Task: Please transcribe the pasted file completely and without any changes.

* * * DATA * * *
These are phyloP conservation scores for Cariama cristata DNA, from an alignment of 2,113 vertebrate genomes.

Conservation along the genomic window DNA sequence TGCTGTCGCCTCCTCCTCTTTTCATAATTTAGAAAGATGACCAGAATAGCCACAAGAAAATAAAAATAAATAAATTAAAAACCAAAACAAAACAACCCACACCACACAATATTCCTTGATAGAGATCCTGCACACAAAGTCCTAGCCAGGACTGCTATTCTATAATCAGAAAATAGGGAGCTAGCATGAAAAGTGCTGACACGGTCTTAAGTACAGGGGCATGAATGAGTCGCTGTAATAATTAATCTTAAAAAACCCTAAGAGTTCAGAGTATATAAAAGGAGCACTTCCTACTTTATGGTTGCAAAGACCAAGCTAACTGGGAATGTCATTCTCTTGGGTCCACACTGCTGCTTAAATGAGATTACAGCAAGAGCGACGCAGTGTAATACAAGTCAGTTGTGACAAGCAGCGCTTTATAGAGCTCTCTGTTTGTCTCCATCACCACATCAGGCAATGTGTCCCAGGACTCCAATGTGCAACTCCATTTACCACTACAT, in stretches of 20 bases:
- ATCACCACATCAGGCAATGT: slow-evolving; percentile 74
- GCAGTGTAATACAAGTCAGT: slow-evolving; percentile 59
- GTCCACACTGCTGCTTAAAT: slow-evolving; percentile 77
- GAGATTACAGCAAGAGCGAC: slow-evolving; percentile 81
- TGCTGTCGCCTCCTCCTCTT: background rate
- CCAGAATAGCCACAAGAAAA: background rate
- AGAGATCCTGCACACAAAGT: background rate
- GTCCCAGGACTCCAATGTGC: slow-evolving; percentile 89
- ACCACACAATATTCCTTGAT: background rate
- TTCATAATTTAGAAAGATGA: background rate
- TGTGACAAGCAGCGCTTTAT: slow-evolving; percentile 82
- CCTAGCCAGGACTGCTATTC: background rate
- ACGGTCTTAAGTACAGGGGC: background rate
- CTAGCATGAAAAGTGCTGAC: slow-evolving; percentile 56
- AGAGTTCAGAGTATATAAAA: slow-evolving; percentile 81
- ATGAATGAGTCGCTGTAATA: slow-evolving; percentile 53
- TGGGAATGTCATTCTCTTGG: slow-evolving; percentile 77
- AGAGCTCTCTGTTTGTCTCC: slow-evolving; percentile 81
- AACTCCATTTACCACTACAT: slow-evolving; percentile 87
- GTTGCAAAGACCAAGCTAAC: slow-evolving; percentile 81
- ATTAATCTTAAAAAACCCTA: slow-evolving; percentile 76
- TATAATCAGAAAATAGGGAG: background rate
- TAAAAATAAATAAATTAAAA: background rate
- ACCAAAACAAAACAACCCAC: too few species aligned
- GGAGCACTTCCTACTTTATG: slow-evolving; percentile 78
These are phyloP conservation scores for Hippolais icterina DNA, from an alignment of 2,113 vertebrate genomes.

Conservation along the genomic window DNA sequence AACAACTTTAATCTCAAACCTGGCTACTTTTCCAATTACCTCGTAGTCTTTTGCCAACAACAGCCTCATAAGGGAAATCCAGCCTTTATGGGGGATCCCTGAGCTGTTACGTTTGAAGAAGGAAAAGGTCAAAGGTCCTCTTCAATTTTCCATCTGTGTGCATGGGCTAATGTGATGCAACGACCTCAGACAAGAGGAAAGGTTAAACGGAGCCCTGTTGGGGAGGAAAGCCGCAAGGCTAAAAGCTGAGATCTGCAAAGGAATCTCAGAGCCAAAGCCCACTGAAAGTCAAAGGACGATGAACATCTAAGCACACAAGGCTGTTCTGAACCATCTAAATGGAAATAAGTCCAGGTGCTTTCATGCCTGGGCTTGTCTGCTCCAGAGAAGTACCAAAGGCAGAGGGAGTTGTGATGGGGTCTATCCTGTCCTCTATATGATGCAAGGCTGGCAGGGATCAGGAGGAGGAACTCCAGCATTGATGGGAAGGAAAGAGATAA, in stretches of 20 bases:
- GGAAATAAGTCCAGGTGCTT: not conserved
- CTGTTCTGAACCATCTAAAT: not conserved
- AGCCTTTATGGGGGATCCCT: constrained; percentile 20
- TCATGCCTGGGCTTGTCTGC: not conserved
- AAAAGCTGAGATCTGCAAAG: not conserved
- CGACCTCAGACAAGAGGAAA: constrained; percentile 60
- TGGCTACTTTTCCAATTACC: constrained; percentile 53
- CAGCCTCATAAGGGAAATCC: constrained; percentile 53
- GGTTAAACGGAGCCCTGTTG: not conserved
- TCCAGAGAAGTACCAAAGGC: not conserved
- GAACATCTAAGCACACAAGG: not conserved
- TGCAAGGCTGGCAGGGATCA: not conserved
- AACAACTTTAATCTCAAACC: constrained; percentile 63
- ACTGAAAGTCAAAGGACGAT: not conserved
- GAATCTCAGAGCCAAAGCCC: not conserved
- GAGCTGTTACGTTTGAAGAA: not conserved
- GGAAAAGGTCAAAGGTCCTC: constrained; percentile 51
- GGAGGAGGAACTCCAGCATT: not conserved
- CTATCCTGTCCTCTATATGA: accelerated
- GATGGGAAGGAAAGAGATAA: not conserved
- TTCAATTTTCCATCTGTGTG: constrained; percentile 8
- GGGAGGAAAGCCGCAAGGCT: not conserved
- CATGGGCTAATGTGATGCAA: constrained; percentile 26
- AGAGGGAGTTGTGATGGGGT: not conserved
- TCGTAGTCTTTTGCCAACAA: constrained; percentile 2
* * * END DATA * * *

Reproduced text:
These are phyloP conservation scores for Cariama cristata DNA, from an alignment of 2,113 vertebrate genomes.

Conservation along the genomic window DNA sequence TGCTGTCGCCTCCTCCTCTTTTCATAATTTAGAAAGATGACCAGAATAGCCACAAGAAAATAAAAATAAATAAATTAAAAACCAAAACAAAACAACCCACACCACACAATATTCCTTGATAGAGATCCTGCACACAAAGTCCTAGCCAGGACTGCTATTCTATAATCAGAAAATAGGGAGCTAGCATGAAAAGTGCTGACACGGTCTTAAGTACAGGGGCATGAATGAGTCGCTGTAATAATTAATCTTAAAAAACCCTAAGAGTTCAGAGTATATAAAAGGAGCACTTCCTACTTTATGGTTGCAAAGACCAAGCTAACTGGGAATGTCATTCTCTTGGGTCCACACTGCTGCTTAAATGAGATTACAGCAAGAGCGACGCAGTGTAATACAAGTCAGTTGTGACAAGCAGCGCTTTATAGAGCTCTCTGTTTGTCTCCATCACCACATCAGGCAATGTGTCCCAGGACTCCAATGTGCAACTCCATTTACCACTACAT, in stretches of 20 bases:
- ATCACCACATCAGGCAATGT: slow-evolving; percentile 74
- GCAGTGTAATACAAGTCAGT: slow-evolving; percentile 59
- GTCCACACTGCTGCTTAAAT: slow-evolving; percentile 77
- GAGATTACAGCAAGAGCGAC: slow-evolving; percentile 81
- TGCTGTCGCCTCCTCCTCTT: background rate
- CCAGAATAGCCACAAGAAAA: background rate
- AGAGATCCTGCACACAAAGT: background rate
- GTCCCAGGACTCCAATGTGC: slow-evolving; percentile 89
- ACCACACAATATTCCTTGAT: background rate
- TTCATAATTTAGAAAGATGA: background rate
- TGTGACAAGCAGCGCTTTAT: slow-evolving; percentile 82
- CCTAGCCAGGACTGCTATTC: background rate
- ACGGTCTTAAGTACAGGGGC: background rate
- CTAGCATGAAAAGTGCTGAC: slow-evolving; percentile 56
- AGAGTTCAGAGTATATAAAA: slow-evolving; percentile 81
- ATGAATGAGTCGCTGTAATA: slow-evolving; percentile 53
- TGGGAATGTCATTCTCTTGG: slow-evolving; percentile 77
- AGAGCTCTCTGTTTGTCTCC: slow-evolving; percentile 81
- AACTCCATTTACCACTACAT: slow-evolving; percentile 87
- GTTGCAAAGACCAAGCTAAC: slow-evolving; percentile 81
- ATTAATCTTAAAAAACCCTA: slow-evolving; percentile 76
- TATAATCAGAAAATAGGGAG: background rate
- TAAAAATAAATAAATTAAAA: background rate
- ACCAAAACAAAACAACCCAC: too few species aligned
- GGAGCACTTCCTACTTTATG: slow-evolving; percentile 78
These are phyloP conservation scores for Hippolais icterina DNA, from an alignment of 2,113 vertebrate genomes.

Conservation along the genomic window DNA sequence AACAACTTTAATCTCAAACCTGGCTACTTTTCCAATTACCTCGTAGTCTTTTGCCAACAACAGCCTCATAAGGGAAATCCAGCCTTTATGGGGGATCCCTGAGCTGTTACGTTTGAAGAAGGAAAAGGTCAAAGGTCCTCTTCAATTTTCCATCTGTGTGCATGGGCTAATGTGATGCAACGACCTCAGACAAGAGGAAAGGTTAAACGGAGCCCTGTTGGGGAGGAAAGCCGCAAGGCTAAAAGCTGAGATCTGCAAAGGAATCTCAGAGCCAAAGCCCACTGAAAGTCAAAGGACGATGAACATCTAAGCACACAAGGCTGTTCTGAACCATCTAAATGGAAATAAGTCCAGGTGCTTTCATGCCTGGGCTTGTCTGCTCCAGAGAAGTACCAAAGGCAGAGGGAGTTGTGATGGGGTCTATCCTGTCCTCTATATGATGCAAGGCTGGCAGGGATCAGGAGGAGGAACTCCAGCATTGATGGGAAGGAAAGAGATAA, in stretches of 20 bases:
- GGAAATAAGTCCAGGTGCTT: not conserved
- CTGTTCTGAACCATCTAAAT: not conserved
- AGCCTTTATGGGGGATCCCT: constrained; percentile 20
- TCATGCCTGGGCTTGTCTGC: not conserved
- AAAAGCTGAGATCTGCAAAG: not conserved
- CGACCTCAGACAAGAGGAAA: constrained; percentile 60
- TGGCTACTTTTCCAATTACC: constrained; percentile 53
- CAGCCTCATAAGGGAAATCC: constrained; percentile 53
- GGTTAAACGGAGCCCTGTTG: not conserved
- TCCAGAGAAGTACCAAAGGC: not conserved
- GAACATCTAAGCACACAAGG: not conserved
- TGCAAGGCTGGCAGGGATCA: not conserved
- AACAACTTTAATCTCAAACC: constrained; percentile 63
- ACTGAAAGTCAAAGGACGAT: not conserved
- GAATCTCAGAGCCAAAGCCC: not conserved
- GAGCTGTTACGTTTGAAGAA: not conserved
- GGAAAAGGTCAAAGGTCCTC: constrained; percentile 51
- GGAGGAGGAACTCCAGCATT: not conserved
- CTATCCTGTCCTCTATATGA: accelerated
- GATGGGAAGGAAAGAGATAA: not conserved
- TTCAATTTTCCATCTGTGTG: constrained; percentile 8
- GGGAGGAAAGCCGCAAGGCT: not conserved
- CATGGGCTAATGTGATGCAA: constrained; percentile 26
- AGAGGGAGTTGTGATGGGGT: not conserved
- TCGTAGTCTTTTGCCAACAA: constrained; percentile 2